High School Basketball

Race to the trophy hard to handicap

March Madness can lead to March migraines.

That's one of the dangers of over-analyzing basketball brackets, including Kentucky's Sweet Sixteen.

Hoops history tells us that post-season tournaments are a crapshoot, especially when played by teenagers in front of huge crowds.

Unpredictable doesn't begin to cover it.

Remember last year when Louisville Central, barely a .500 team, rode a wave of momentum to the state finals before losing to Holmes in double overtime?

"That just goes to show what happens if a team gets hot," Ballard Coach Chris Renner said. "And any team can get hot for four games."

Still, that doesn't keep people from trying to predict how the 93rd PNC/KHSAA Sweet Sixteen will play out in Rupp Arena this week.

Dave Cantrall rates Scott County, Ballard, Shelby Valley and Christian County as the four best teams, and most coaches agree.

"I think the three big boys are Scott County, Ballard and Christian County," said Shelby Valley Coach Jason Booher.

"Luckily, they're on the other side of the bracket."

In addition to those three, four more of Cantrall's top 10 teams are in the upper half of the draw: No. 5 Warren Central, No. 8 Newport, No. 9 Corbin and No. 10 Shelby County.

"That's one of the toughest brackets I've seen in a while," Scott County Coach Billy Hicks said. "There are probably four or five teams that could come out of there and win the whole thing."

Corbin Coach Tony Pietrowski, whose Redhounds face No.1-rated Scott County in the first round, pointed to the Cardinals and No. 2 Ballard as obvious picks.

"Scott County looks like an NAIA college team," he said. "They're so big, so talented and have so many weapons.

"And I saw Ballard early in the year. They're as athletic and talented as anybody."

Pietrowski knows upsets happen.

"It's inevitable that somebody is going to be in the final eight or the final four that nobody's picking," he said.

"I hope we fall into that category and bust a lot of brackets early."

Hicks knows nothing is guaranteed.

"I don't care who you are or who you play, you never know what's going to happen," he said. "It makes it tough to sleep at night."

Even though Shelby Valley is favored to come out of the bottom bracket, Booher is wary.

"This is my ninth Sweet Sixteen as player, assistant or head coach, and there's always been 16 good teams in it," he said. "I honestly think any of the eight teams in the lower bracket have a chance to get to Saturday."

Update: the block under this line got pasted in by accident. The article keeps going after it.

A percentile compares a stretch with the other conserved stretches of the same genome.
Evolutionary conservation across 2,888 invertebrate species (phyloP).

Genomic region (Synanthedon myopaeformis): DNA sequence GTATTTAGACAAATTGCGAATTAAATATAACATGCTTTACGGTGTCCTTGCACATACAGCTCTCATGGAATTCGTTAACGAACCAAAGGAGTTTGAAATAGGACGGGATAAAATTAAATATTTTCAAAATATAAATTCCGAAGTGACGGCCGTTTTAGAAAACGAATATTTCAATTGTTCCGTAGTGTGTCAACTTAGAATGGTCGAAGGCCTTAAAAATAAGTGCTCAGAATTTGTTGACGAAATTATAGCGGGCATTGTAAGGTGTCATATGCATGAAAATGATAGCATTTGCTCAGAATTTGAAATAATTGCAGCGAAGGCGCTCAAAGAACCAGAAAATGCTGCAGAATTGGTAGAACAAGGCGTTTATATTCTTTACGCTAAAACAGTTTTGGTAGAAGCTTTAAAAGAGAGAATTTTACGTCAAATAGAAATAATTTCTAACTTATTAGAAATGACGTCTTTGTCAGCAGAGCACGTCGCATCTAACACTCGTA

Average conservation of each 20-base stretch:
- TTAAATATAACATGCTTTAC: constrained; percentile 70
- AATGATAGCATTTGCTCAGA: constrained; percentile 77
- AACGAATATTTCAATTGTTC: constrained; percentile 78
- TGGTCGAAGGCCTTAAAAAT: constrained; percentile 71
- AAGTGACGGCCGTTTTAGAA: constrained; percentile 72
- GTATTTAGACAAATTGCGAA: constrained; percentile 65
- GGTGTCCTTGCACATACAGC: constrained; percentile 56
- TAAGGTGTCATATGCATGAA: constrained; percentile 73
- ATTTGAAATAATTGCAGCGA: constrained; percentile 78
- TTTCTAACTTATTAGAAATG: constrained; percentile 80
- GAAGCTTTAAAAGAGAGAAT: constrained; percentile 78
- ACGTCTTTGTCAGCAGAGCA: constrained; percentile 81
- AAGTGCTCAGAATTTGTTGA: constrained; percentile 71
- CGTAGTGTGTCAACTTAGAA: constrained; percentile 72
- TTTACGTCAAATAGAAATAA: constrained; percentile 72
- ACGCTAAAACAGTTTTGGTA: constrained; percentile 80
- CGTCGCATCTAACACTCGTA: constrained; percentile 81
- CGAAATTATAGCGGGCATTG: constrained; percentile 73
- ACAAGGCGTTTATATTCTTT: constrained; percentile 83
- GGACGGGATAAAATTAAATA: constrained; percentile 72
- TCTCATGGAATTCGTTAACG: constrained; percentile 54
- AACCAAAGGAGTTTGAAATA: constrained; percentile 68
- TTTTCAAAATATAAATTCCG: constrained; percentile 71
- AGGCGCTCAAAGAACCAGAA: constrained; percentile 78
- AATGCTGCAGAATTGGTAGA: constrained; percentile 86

Shelby Valley figures to have plenty of fans on its side. It's one of the smallest schools in the tournament, and it's trying to become the first mountain team to win the title since Paintsville in 1996.

The Cats won their first Sweet Sixteen game last year when they beat Elliott County. Booher thinks that was a big step forward.

"When I first got to Shelby Valley, the mind-set was if we won the region we'd go make a token appearance in Rupp Arena," he said.

"Finally winning a game there last year was a big monkey off our back. Now we feel like if we go up there and play well, we can win the thing."

Shelby Valley also has Elisha Justice going for it. The Mr. Basketball candidate is capable of carrying his team to a championship.

He's not the only guy with that kind of star power.

Scott County has Chad Jackson, Ge-Lawn Guyn and Dakotah Euton, and Ballard has Ian Chiles and Keiston Jones.

Anthony Hickey is a difference-maker for Christian County, as is Jarrod Polson for West Jessamine.

Warren Central has a pair of junior standouts in George Fant and Jordan Shanklin.

The bottom line, though, is that a team must play well and get a lucky break or two along the way.

Five coaches in this year's tournament can attest to that because they have championship credentials.

Hicks led Scott County to titles in 1999 and 2007. Renner led Ballard to the top in 1999. Dave Fraley, now at Knott Central, won it all at Pulaski County in 1986. Tim Riley of Warren Central cut down the nets in 2004, and Chris O'Hearn of Mason County celebrated in 2008.

Riley said if a team is good enough to win the title, "It doesn't matter what route you have to take in the bracket. A tough draw doesn't matter if your team is strong enough."

But, Riley added with a chuckle, "I'd like to be in Jason Booher's spot."

Hicks said a key to success in the Sweet Sixteen is "keeping your team grounded all week. The farther you go, the stakes get higher and the games get bigger.

"On the court, the biggest thing is you've got to play good defense."

If you're looking for a dark-horse this year, Christian County Coach Kerry Stovall singled out his team's first-round opponent.

"Newport is the only team in this entire field that beat the (defending) state champs, and they beat them by 26," Stovall said, referring to Newport's 60-34 victory over Holmes in the 9th Region finals.

"To me, they've got as much claim as anybody in the tournament."

West Jessamine also deserves notice because it made it the semifinals last year.

How does Colts Coach Damon Kelley see his team's prospects?

"Anything can happen," he said. "We have just as good a chance of playing Saturday night as we do losing on Thursday."

It's enough to give a coach a migraine.

This year's Sweet Sixteen includes six schools that have won state titles: Ballard (1977, 1988, 1999), Corbin (1936), Mason County (2003, 2008), Scott County (1999, 2007), Shelby County (1966, 1978) and Warren Central (2004).